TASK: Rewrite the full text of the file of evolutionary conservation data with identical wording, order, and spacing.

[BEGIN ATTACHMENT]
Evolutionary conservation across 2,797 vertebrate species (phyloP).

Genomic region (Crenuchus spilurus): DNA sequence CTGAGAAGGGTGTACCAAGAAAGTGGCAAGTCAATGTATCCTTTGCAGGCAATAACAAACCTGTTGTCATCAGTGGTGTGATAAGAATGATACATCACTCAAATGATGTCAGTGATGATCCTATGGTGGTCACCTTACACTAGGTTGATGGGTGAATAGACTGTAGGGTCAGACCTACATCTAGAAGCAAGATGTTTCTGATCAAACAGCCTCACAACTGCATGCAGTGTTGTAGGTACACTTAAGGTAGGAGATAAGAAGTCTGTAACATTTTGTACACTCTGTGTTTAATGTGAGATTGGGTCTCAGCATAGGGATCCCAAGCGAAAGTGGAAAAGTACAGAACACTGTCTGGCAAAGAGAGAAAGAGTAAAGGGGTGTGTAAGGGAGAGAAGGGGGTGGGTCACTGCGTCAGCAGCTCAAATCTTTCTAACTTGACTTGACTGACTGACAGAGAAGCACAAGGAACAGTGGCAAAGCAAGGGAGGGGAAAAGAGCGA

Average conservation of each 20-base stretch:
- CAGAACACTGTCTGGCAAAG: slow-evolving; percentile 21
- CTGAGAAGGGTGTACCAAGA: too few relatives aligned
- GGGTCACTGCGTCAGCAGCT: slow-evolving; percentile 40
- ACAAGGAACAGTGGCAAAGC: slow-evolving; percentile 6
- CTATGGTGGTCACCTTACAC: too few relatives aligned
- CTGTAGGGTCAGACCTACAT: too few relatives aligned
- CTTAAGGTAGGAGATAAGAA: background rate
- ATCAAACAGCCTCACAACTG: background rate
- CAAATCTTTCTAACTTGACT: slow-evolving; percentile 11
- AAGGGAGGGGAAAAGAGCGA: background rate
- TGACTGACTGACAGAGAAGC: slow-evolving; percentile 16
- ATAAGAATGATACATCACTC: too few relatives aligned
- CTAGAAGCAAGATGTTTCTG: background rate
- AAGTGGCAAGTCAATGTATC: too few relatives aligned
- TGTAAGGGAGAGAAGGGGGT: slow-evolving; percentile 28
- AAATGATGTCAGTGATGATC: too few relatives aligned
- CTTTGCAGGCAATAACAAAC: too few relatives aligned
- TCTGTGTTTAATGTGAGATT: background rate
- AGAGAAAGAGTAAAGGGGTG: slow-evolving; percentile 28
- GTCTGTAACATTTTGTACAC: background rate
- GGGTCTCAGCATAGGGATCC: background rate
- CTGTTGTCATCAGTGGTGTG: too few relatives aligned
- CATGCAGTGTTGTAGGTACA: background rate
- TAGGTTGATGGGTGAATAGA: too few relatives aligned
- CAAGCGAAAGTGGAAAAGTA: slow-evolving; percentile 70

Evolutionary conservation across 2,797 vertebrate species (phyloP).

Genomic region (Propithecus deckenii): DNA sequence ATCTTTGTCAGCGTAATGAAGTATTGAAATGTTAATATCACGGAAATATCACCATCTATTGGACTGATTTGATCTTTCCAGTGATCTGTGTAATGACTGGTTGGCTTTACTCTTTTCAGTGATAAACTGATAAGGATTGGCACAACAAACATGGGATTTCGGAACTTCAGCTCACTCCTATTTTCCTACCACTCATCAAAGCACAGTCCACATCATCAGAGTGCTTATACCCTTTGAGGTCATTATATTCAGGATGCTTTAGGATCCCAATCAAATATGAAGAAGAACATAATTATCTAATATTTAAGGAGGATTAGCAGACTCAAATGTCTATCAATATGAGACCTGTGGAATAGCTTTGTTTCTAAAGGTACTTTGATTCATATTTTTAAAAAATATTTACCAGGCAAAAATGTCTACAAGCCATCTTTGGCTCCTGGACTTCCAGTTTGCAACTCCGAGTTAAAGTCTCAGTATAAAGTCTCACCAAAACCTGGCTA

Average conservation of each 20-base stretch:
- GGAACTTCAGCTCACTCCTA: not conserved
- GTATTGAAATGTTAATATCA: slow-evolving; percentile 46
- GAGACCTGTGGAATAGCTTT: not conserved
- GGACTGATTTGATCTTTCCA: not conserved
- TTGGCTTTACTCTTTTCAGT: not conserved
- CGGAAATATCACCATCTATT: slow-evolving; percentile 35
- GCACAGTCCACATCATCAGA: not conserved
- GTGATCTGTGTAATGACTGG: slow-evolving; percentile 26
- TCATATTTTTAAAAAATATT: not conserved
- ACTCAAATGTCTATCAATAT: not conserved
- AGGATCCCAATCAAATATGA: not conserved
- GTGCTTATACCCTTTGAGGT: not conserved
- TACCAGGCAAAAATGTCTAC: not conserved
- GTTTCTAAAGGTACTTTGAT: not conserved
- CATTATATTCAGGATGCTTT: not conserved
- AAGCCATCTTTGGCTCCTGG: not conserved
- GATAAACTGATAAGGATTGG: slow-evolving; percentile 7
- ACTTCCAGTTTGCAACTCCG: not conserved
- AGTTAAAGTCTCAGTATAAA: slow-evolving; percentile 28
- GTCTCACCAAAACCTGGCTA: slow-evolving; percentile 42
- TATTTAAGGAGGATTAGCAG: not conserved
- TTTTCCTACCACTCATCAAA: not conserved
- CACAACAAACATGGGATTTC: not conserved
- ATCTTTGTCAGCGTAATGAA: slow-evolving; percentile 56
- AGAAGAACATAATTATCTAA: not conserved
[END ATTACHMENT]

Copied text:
Evolutionary conservation across 2,797 vertebrate species (phyloP).

Genomic region (Crenuchus spilurus): DNA sequence CTGAGAAGGGTGTACCAAGAAAGTGGCAAGTCAATGTATCCTTTGCAGGCAATAACAAACCTGTTGTCATCAGTGGTGTGATAAGAATGATACATCACTCAAATGATGTCAGTGATGATCCTATGGTGGTCACCTTACACTAGGTTGATGGGTGAATAGACTGTAGGGTCAGACCTACATCTAGAAGCAAGATGTTTCTGATCAAACAGCCTCACAACTGCATGCAGTGTTGTAGGTACACTTAAGGTAGGAGATAAGAAGTCTGTAACATTTTGTACACTCTGTGTTTAATGTGAGATTGGGTCTCAGCATAGGGATCCCAAGCGAAAGTGGAAAAGTACAGAACACTGTCTGGCAAAGAGAGAAAGAGTAAAGGGGTGTGTAAGGGAGAGAAGGGGGTGGGTCACTGCGTCAGCAGCTCAAATCTTTCTAACTTGACTTGACTGACTGACAGAGAAGCACAAGGAACAGTGGCAAAGCAAGGGAGGGGAAAAGAGCGA

Average conservation of each 20-base stretch:
- CAGAACACTGTCTGGCAAAG: slow-evolving; percentile 21
- CTGAGAAGGGTGTACCAAGA: too few relatives aligned
- GGGTCACTGCGTCAGCAGCT: slow-evolving; percentile 40
- ACAAGGAACAGTGGCAAAGC: slow-evolving; percentile 6
- CTATGGTGGTCACCTTACAC: too few relatives aligned
- CTGTAGGGTCAGACCTACAT: too few relatives aligned
- CTTAAGGTAGGAGATAAGAA: background rate
- ATCAAACAGCCTCACAACTG: background rate
- CAAATCTTTCTAACTTGACT: slow-evolving; percentile 11
- AAGGGAGGGGAAAAGAGCGA: background rate
- TGACTGACTGACAGAGAAGC: slow-evolving; percentile 16
- ATAAGAATGATACATCACTC: too few relatives aligned
- CTAGAAGCAAGATGTTTCTG: background rate
- AAGTGGCAAGTCAATGTATC: too few relatives aligned
- TGTAAGGGAGAGAAGGGGGT: slow-evolving; percentile 28
- AAATGATGTCAGTGATGATC: too few relatives aligned
- CTTTGCAGGCAATAACAAAC: too few relatives aligned
- TCTGTGTTTAATGTGAGATT: background rate
- AGAGAAAGAGTAAAGGGGTG: slow-evolving; percentile 28
- GTCTGTAACATTTTGTACAC: background rate
- GGGTCTCAGCATAGGGATCC: background rate
- CTGTTGTCATCAGTGGTGTG: too few relatives aligned
- CATGCAGTGTTGTAGGTACA: background rate
- TAGGTTGATGGGTGAATAGA: too few relatives aligned
- CAAGCGAAAGTGGAAAAGTA: slow-evolving; percentile 70

Evolutionary conservation across 2,797 vertebrate species (phyloP).

Genomic region (Propithecus deckenii): DNA sequence ATCTTTGTCAGCGTAATGAAGTATTGAAATGTTAATATCACGGAAATATCACCATCTATTGGACTGATTTGATCTTTCCAGTGATCTGTGTAATGACTGGTTGGCTTTACTCTTTTCAGTGATAAACTGATAAGGATTGGCACAACAAACATGGGATTTCGGAACTTCAGCTCACTCCTATTTTCCTACCACTCATCAAAGCACAGTCCACATCATCAGAGTGCTTATACCCTTTGAGGTCATTATATTCAGGATGCTTTAGGATCCCAATCAAATATGAAGAAGAACATAATTATCTAATATTTAAGGAGGATTAGCAGACTCAAATGTCTATCAATATGAGACCTGTGGAATAGCTTTGTTTCTAAAGGTACTTTGATTCATATTTTTAAAAAATATTTACCAGGCAAAAATGTCTACAAGCCATCTTTGGCTCCTGGACTTCCAGTTTGCAACTCCGAGTTAAAGTCTCAGTATAAAGTCTCACCAAAACCTGGCTA

Average conservation of each 20-base stretch:
- GGAACTTCAGCTCACTCCTA: not conserved
- GTATTGAAATGTTAATATCA: slow-evolving; percentile 46
- GAGACCTGTGGAATAGCTTT: not conserved
- GGACTGATTTGATCTTTCCA: not conserved
- TTGGCTTTACTCTTTTCAGT: not conserved
- CGGAAATATCACCATCTATT: slow-evolving; percentile 35
- GCACAGTCCACATCATCAGA: not conserved
- GTGATCTGTGTAATGACTGG: slow-evolving; percentile 26
- TCATATTTTTAAAAAATATT: not conserved
- ACTCAAATGTCTATCAATAT: not conserved
- AGGATCCCAATCAAATATGA: not conserved
- GTGCTTATACCCTTTGAGGT: not conserved
- TACCAGGCAAAAATGTCTAC: not conserved
- GTTTCTAAAGGTACTTTGAT: not conserved
- CATTATATTCAGGATGCTTT: not conserved
- AAGCCATCTTTGGCTCCTGG: not conserved
- GATAAACTGATAAGGATTGG: slow-evolving; percentile 7
- ACTTCCAGTTTGCAACTCCG: not conserved
- AGTTAAAGTCTCAGTATAAA: slow-evolving; percentile 28
- GTCTCACCAAAACCTGGCTA: slow-evolving; percentile 42
- TATTTAAGGAGGATTAGCAG: not conserved
- TTTTCCTACCACTCATCAAA: not conserved
- CACAACAAACATGGGATTTC: not conserved
- ATCTTTGTCAGCGTAATGAA: slow-evolving; percentile 56
- AGAAGAACATAATTATCTAA: not conserved